Access to rehabilitative programming  

The state has a constitutional obligation to provide rehabilitation to a person in prison, and the hearings were an opportunity to assess the actual availability of programs DOC says it offers. DOC provided limited data in its presentation about locations and capacity for some of its programs. We'd still like to see more information on wait lists and completion rates, and hear detail about how it will address staffing shortages and lack of community-based programming.  

The state expects DOC to be a provider of mental and psychiatric care, address behavioral health needs, help people get an education and job skills. But we heard again about the complex needs of the people in DOC custody: about two thirds have a diagnosable mental health condition, and at this point DOC is not providing deep, personalized care. It’s triaging. Eighty percent have a substance misuse issue. Seventy-five percent of women in Alaska’s prison population, and a significant and underreported number of men, are victims of sexual assault.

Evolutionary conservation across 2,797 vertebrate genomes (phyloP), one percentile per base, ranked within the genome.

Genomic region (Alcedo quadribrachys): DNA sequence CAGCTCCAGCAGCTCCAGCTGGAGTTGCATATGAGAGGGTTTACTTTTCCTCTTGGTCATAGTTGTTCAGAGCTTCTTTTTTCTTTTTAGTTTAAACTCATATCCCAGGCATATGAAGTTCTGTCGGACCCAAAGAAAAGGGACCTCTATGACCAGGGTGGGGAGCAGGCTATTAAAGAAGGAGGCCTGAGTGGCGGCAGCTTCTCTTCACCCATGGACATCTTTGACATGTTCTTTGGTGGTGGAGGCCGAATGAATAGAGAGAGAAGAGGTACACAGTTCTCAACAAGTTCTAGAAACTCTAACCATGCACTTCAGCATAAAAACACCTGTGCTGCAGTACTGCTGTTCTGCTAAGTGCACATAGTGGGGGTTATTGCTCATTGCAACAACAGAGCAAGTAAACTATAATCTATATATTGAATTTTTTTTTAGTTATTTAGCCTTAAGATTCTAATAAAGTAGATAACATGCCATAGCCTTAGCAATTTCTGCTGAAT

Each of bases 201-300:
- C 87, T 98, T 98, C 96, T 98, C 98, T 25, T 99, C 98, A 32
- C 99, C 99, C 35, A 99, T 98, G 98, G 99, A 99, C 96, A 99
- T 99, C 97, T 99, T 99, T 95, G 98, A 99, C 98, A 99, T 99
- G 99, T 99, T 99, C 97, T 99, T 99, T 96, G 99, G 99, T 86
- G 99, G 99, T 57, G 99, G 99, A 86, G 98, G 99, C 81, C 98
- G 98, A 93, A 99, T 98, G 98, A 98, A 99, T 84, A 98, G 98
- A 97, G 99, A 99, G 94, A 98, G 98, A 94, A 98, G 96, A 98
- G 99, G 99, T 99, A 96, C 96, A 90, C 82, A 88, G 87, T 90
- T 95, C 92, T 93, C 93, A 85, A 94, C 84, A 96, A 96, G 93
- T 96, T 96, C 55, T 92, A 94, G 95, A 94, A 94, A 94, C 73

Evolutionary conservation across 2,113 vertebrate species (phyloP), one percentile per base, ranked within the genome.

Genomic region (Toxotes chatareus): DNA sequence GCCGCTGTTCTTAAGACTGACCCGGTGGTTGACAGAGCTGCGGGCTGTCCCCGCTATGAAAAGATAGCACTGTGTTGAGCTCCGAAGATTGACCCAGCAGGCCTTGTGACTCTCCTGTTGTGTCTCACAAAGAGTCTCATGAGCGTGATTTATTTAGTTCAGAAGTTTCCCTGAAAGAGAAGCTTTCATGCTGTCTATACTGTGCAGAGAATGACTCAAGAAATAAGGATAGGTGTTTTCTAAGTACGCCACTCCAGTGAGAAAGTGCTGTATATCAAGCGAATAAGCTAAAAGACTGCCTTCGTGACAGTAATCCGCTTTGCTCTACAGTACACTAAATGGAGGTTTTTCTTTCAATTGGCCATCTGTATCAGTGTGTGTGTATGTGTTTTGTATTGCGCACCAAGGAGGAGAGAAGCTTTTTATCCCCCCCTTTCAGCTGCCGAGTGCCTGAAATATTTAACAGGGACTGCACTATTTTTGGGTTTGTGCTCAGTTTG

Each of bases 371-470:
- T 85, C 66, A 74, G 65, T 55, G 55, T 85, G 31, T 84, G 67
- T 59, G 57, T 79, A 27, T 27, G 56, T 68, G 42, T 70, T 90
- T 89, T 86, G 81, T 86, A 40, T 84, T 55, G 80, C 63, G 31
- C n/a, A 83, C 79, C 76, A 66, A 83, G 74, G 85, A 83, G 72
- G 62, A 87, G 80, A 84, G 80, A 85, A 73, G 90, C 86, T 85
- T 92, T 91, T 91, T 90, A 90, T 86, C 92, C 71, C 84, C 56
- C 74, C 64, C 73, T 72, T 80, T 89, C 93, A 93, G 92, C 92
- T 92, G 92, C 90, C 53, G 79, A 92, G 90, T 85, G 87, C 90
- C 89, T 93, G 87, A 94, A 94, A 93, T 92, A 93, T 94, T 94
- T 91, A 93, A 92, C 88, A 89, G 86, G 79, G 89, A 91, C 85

The discussion raised a fundamental question — even with increased capacity, how well can these needs be met in a carceral setting?  


The committee focused on why the parole board is granting discretionary parole at a rate lower than any point in at least a decade. Only 16 percent of applicants were granted parole in 2020.  

Parole board director Jeff Edwards said “we’re really taking a close look at that,” but couldn’t explain the downturn.  

The elephant in the room was Edie Grunwald, who was parole board chair from 2019 until the beginning of March, when she resigned from the position in order to run for Lt. Gov. While Grunwald’s name never came up in the hearings, her posture toward parole applicants in hearings and public statements showed a predisposition for continuing a person’s incarceration and punishment for criminal acts.